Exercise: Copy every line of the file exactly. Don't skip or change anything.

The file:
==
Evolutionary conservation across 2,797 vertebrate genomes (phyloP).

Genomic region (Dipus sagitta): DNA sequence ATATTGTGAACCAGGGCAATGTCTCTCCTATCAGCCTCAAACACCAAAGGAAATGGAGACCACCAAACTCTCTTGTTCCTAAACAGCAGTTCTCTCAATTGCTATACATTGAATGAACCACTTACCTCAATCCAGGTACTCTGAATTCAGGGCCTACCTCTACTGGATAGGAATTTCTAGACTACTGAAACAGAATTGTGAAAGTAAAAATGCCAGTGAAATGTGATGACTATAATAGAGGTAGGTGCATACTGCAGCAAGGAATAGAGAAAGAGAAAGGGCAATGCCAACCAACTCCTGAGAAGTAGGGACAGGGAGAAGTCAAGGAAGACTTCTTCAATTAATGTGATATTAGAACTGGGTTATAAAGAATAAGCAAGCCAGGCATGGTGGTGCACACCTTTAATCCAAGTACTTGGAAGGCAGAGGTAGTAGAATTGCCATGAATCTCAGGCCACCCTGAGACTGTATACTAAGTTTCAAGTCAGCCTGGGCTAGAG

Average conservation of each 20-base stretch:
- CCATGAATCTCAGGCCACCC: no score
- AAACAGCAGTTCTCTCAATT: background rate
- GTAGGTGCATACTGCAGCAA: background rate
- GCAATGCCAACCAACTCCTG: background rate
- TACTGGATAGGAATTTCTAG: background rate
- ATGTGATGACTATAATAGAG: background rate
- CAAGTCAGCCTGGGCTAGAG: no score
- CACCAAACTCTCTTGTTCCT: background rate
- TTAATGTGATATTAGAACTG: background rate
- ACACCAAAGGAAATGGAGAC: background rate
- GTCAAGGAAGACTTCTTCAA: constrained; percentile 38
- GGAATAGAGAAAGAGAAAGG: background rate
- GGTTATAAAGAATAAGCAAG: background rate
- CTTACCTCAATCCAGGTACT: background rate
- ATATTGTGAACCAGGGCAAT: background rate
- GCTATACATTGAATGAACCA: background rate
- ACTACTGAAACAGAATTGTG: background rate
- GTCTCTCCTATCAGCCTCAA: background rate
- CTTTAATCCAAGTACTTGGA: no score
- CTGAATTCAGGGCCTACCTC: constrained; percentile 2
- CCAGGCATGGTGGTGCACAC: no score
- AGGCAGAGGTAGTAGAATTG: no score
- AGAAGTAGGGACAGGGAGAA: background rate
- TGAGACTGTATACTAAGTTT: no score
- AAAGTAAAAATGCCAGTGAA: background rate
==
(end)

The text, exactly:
Evolutionary conservation across 2,797 vertebrate genomes (phyloP).

Genomic region (Dipus sagitta): DNA sequence ATATTGTGAACCAGGGCAATGTCTCTCCTATCAGCCTCAAACACCAAAGGAAATGGAGACCACCAAACTCTCTTGTTCCTAAACAGCAGTTCTCTCAATTGCTATACATTGAATGAACCACTTACCTCAATCCAGGTACTCTGAATTCAGGGCCTACCTCTACTGGATAGGAATTTCTAGACTACTGAAACAGAATTGTGAAAGTAAAAATGCCAGTGAAATGTGATGACTATAATAGAGGTAGGTGCATACTGCAGCAAGGAATAGAGAAAGAGAAAGGGCAATGCCAACCAACTCCTGAGAAGTAGGGACAGGGAGAAGTCAAGGAAGACTTCTTCAATTAATGTGATATTAGAACTGGGTTATAAAGAATAAGCAAGCCAGGCATGGTGGTGCACACCTTTAATCCAAGTACTTGGAAGGCAGAGGTAGTAGAATTGCCATGAATCTCAGGCCACCCTGAGACTGTATACTAAGTTTCAAGTCAGCCTGGGCTAGAG

Average conservation of each 20-base stretch:
- CCATGAATCTCAGGCCACCC: no score
- AAACAGCAGTTCTCTCAATT: background rate
- GTAGGTGCATACTGCAGCAA: background rate
- GCAATGCCAACCAACTCCTG: background rate
- TACTGGATAGGAATTTCTAG: background rate
- ATGTGATGACTATAATAGAG: background rate
- CAAGTCAGCCTGGGCTAGAG: no score
- CACCAAACTCTCTTGTTCCT: background rate
- TTAATGTGATATTAGAACTG: background rate
- ACACCAAAGGAAATGGAGAC: background rate
- GTCAAGGAAGACTTCTTCAA: constrained; percentile 38
- GGAATAGAGAAAGAGAAAGG: background rate
- GGTTATAAAGAATAAGCAAG: background rate
- CTTACCTCAATCCAGGTACT: background rate
- ATATTGTGAACCAGGGCAAT: background rate
- GCTATACATTGAATGAACCA: background rate
- ACTACTGAAACAGAATTGTG: background rate
- GTCTCTCCTATCAGCCTCAA: background rate
- CTTTAATCCAAGTACTTGGA: no score
- CTGAATTCAGGGCCTACCTC: constrained; percentile 2
- CCAGGCATGGTGGTGCACAC: no score
- AGGCAGAGGTAGTAGAATTG: no score
- AGAAGTAGGGACAGGGAGAA: background rate
- TGAGACTGTATACTAAGTTT: no score
- AAAGTAAAAATGCCAGTGAA: background rate